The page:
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DOJ: No charges against cops involved in arrest of Indianapolis teen

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The U.S. Department of Justice announced Thursday that it’s closed its investigation into whether federal criminal civil rights charges should be filed against the Indianapolis Metropolitan Police Department officers involved in the arrest of Indianapolis teenager Brandon Johnson. Johnson claimed officers used excessive force while trying to arrest him.

The then-15-year-old suffered wounds to his face and a black eye in the May 2010 incident. Johnson, who is biracial, claimed the four white officers beat him while arresting his brother for breaking and entering. Police claimed Johnson was trying to instigate the crowd that had gathered and he resisted officers when they tried to handcuff him. The Marion County Prosecutor’s Office declined to file criminal charges.

According to a release, the justice department reviewed all of the relevant matter in the case, including statements by law enforcement and civilian witnesses and the IMPD Civil Merit Board hearing transcripts, and it determined the evidence was insufficient to pursue federal criminal civil rights charges.

Officials from the justice department’s civil rights division, the U.S. attorney’s office, and the FBI met with Brandon Johnson, his parents, and their representatives to inform them of the decision.
 

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  1. I need an experienced attorney to handle a breach of contract matter. Kindly respond for more details. Graham Young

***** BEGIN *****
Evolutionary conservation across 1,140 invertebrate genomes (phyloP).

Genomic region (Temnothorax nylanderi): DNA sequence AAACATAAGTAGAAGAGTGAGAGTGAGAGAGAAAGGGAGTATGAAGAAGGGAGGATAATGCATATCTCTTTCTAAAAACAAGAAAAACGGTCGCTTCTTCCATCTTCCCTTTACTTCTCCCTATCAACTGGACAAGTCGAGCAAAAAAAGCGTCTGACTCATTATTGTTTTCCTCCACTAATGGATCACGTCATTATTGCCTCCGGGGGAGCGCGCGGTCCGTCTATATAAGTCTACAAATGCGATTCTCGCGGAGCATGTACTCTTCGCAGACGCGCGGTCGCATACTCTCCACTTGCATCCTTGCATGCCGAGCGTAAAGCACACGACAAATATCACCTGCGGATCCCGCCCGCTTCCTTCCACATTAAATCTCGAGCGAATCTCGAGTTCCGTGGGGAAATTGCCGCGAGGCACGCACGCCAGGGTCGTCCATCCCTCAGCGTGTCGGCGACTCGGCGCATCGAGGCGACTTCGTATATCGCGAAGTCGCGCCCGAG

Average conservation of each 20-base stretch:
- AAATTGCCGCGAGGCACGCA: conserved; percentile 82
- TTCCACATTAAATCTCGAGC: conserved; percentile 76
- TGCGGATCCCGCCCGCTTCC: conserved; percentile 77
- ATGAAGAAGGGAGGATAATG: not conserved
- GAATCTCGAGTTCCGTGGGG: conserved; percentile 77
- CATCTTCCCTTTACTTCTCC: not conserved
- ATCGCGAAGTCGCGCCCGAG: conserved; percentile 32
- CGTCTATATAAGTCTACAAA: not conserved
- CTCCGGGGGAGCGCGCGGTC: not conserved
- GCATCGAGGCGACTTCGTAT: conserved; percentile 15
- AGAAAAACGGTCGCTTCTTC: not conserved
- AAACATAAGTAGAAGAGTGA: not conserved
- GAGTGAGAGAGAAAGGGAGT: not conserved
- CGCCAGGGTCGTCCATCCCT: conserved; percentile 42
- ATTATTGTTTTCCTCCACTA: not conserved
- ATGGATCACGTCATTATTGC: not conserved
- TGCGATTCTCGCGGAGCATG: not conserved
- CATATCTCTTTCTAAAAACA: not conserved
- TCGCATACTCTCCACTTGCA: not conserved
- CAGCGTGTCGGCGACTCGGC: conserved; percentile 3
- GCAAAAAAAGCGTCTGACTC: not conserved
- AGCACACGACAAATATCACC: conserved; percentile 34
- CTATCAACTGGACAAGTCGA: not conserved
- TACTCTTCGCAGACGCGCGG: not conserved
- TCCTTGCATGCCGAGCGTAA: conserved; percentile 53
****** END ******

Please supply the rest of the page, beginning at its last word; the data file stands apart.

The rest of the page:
2. I thought the slurs were the least grave aspects of her misconduct, since they had nothing to do with her being on the bench. Why then do I suspect they were the focus? I find this a troubling trend. At least she was allowed to keep her law license.

  3. Section 6 of Article I of the Indiana Constitution is pretty clear and unequivocal: "Section 6. No money shall be drawn from the treasury for the benefit of any religious or theological institution."

  4. Video pen? Nice work, "JW"! Let this be a lesson and a caution to all disgruntled ex-spouses (or soon-to-be ex-spouses) . . . you may think that altercation is going to get you some satisfaction . . . it will not.

  5. First comment on this thread is a fitting final comment on this thread, as that the MCBA never answered Duncan's fine question, and now even Eric Holder agrees that the MCBA was in material error as to the facts: "I don't get it" from Duncan December 1, 2014 5:10 PM "The Grand Jury met for 25 days and heard 70 hours of testimony according to this article and they made a decision that no crime occurred. On what basis does the MCBA conclude that their decision was "unjust"? What special knowledge or evidence does the MCBA have that the Grand Jury hearing this matter was unaware of? The system that we as lawyers are sworn to uphold made a decision that there was insufficient proof that officer committed a crime. How can any of us say we know better what was right than the jury that actually heard all of the the evidence in this case."

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